Neat, But Niche — The Eye-Fi Explore has fit right into my consumer workflow for taking pictures. This last weekend, my wife and I threw a birthday party for my older son, Ben, who turns four today. I took pictures like crazy over a couple hours, and because we had the party at the house, most of those photos were already on my computer and up at Flickr by the time the party was over. We didn’t have to swap batteries – my camera uses two AA rechargeables – and we never had to think about uploading. Now, we still have to edit and cull, and we can do that locally on our media computer (for making prints, typically) or on Flickr (for sharing with family, friends, and the world).

Future Eye-Fi models should factor in more of what Adam suggests, however, as the Eye-Fi remains a niche product, even if that niche is large, because it requires many shutterbugs change their behavior to match the card instead of having it meet their current needs.

TidBITS Staff No comments

TidBITS Watchlist: Notable Software Updates for 18-Aug-08

  • iPhone 2.0.2 includes “bug fixes,” or perhaps bugs that have been fixed to prevent them from mating and creating new little bugs. As usual, Apple is utterly unhelpful in its release notes. We hope the update resolves issues with 3G reception in some phones and magically fixes everything. (Free via iTunes, 241.9 MB)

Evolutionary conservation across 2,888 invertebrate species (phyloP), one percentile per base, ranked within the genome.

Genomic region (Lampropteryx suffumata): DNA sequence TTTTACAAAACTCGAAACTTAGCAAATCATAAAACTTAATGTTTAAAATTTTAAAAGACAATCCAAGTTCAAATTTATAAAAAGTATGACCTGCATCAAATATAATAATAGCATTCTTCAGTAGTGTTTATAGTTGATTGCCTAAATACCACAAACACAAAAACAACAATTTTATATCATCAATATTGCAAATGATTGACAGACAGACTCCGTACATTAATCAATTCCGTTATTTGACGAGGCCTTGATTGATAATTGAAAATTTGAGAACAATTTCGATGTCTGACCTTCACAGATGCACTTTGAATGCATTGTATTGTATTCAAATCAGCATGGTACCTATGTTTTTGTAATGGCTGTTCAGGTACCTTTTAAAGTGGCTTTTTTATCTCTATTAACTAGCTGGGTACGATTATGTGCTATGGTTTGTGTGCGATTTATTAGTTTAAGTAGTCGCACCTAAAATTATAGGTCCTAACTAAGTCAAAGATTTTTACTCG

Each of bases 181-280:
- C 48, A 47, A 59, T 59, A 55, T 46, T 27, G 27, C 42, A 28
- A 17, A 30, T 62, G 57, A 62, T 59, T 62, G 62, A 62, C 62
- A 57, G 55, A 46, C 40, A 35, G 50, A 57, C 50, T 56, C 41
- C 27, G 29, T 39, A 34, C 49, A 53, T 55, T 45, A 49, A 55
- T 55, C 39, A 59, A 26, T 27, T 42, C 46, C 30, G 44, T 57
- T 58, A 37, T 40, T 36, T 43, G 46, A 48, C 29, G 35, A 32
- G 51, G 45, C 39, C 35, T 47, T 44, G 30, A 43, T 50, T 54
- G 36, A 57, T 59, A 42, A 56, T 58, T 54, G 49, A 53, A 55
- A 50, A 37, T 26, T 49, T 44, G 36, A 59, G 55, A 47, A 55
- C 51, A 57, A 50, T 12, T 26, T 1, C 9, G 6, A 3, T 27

• Inquisitor 3.2 is the first update since the instant search enhancement for Safari was acquired by Yahoo. With Inquisitor installed, typing in Safari’s Google search field provides a menu of instant results that you can either click to load or ignore to send the search to Google. New in 3.2 is support for Yahoo’s open search Web services platform for faster performance and a slightly cleaner interface. It’s also available in eight languages. (Free, 606K)